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By  CJ Boom     12:18     

I remember when Le Métier was first released and I casually flicked the pages and said to myself, I should really get this. Skip forward about three seasons and finally, I have a copy to call my own, I got it around the time of the CX season and have only now managed to get through to the end.
It's not a tough read, in fact I loved it and it drew me in instantly. Charting the four seasons of Michael Barry, I first opened the book when I was in my winter season so his descriptive prose about winter almost motivated me to get out on my bicycle and brave the cool winds.

The for whatever reason it sat on my bookshelf and I picked it up again when the Pro Tour was deep into the cobbled classics week and it was perfect reading. Le Métier then got put away again as I got tangled reading 'The Night Circus' (an incredibly beautifully written book, but lacking a good plot!)

Finally I reached for it during the two May bank holidays and it was perfect supplementary reading to the Giro.
My favorite sections are winter and summer. The spring chapter sees Barry fix on a rather sad time caused by a chain of unfortunate events, the chapter is very well written but it brings the reality of bike racing and that isn't as much fun as reading about someone's elation at riding their bike like in the other chapters.

I'm about three years too late to this read, but like many things you'll kick yourself for not grabbing a copy sooner. I remember at the time of its release the images by Camille J McMillan were a revelation, I'd never really seen such a vast collection of images taken of the pro peloton in that manner. It's still great to gaze over even now.

 This book got banished to the bottom of my handbag and for months it was just something I was carry around, serving only as additional weight to improve my left shoulder's strength.
I got it because John Herety said its the book that Ed Clancy goes to to control his motivation and help him win. In fact 'the Chimp Paradox' is apparently the go to book for Hoy & Pendleton too.
Unfortunately I just couldn't get on with it, by chapter 5 I was having to make notes to keep myself remembering what all the phrases and terms meant:

Stone of truth - one's values, beliefs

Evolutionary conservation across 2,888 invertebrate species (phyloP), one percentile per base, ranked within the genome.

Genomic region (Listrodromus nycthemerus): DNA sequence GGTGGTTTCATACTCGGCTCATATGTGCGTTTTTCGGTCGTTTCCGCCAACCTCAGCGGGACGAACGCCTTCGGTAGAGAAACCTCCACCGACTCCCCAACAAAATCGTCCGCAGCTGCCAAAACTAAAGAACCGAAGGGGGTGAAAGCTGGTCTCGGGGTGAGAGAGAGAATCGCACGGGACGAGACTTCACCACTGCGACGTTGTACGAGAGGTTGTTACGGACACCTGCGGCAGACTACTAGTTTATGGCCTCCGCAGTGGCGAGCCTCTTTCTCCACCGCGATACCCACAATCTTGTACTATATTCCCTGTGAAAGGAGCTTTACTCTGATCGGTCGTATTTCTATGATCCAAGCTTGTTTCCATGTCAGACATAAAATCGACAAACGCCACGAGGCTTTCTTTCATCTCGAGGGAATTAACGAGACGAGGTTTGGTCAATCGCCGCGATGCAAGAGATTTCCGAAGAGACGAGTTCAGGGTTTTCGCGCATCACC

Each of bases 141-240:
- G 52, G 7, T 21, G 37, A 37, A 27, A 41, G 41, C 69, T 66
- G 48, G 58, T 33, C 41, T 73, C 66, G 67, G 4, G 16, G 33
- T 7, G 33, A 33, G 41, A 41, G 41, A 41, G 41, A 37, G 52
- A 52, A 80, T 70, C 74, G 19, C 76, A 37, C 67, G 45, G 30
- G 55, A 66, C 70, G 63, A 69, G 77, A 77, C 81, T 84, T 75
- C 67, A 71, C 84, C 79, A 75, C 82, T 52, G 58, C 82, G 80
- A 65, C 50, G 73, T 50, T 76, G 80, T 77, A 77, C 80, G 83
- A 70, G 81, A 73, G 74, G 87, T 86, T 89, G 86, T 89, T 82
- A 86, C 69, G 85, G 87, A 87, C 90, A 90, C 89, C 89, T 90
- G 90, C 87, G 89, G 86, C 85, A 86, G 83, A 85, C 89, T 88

Chimp- a complex little thing that is influenced by a whole manner if things that can affect the way you behave, it can have a positive and negative impact on your behavior 
Computer- where all your past experiences are stored and acts as a reference point for the chimp
Gremlins - hard-wired information about how you respond to something - cannot be changed
Planets - I'm not sure yet???... 
Goblins - a stored response that can be adapted or changed
The Core Moon - preparation to undertake a task 

I'm sorry but its read like something scientologists would spout. Chapters 2-3 had lots of good practice ideas raised. The author, Dr. Steve Peters says that your chimp is a simpleton from the ice age and is quick to react and this can cause anger you don't want and then after the event you can feel bad as you didn't control the chimp and allowed it to make you angry. Dr. Peters also says you should take your chimp for a walk, that means go a find a friend and talk to them about all the worries the chimp has. Beyond that, I ran out of strength.

Then there are the pictures in the book, drawn like a child and annotated in comic sans, blurgh! I guess it was to keep it simple maybe even jovial. For me, there is only so long you can read a book and have comic sans staring back at you before you want to throw it. 
I suffer for a distinct bout of self confidence  when reading it on the tube. paranoid plenty of people were peering over my shoulder looking at my comic sans annotations.

I'm sure Hoy, or Queen Vicky P weren't just handed the book and told to read it. Team GB probably paid for regular sessions with the author to discuss themes and any questions they raised about 'foundation stones' and their 'guiding moon' could be talked through.

I've got a degree in sports science and one of my favorite areas was sport psychology and specifically understanding motivation and mental preparation therefore I recognized when the author was referencing an accepted theory. I can appreciate that renaming cognitive evaluation theory and its various components into simplistic terms will greatly help some readers understand why they do or do not feel they want to get on a rainy morning and go for a cycle ride. But dressing it up with chimps doesn't quite mean much to me. Prepare yourself for a tough read, maybe one for a plane flight to Australia.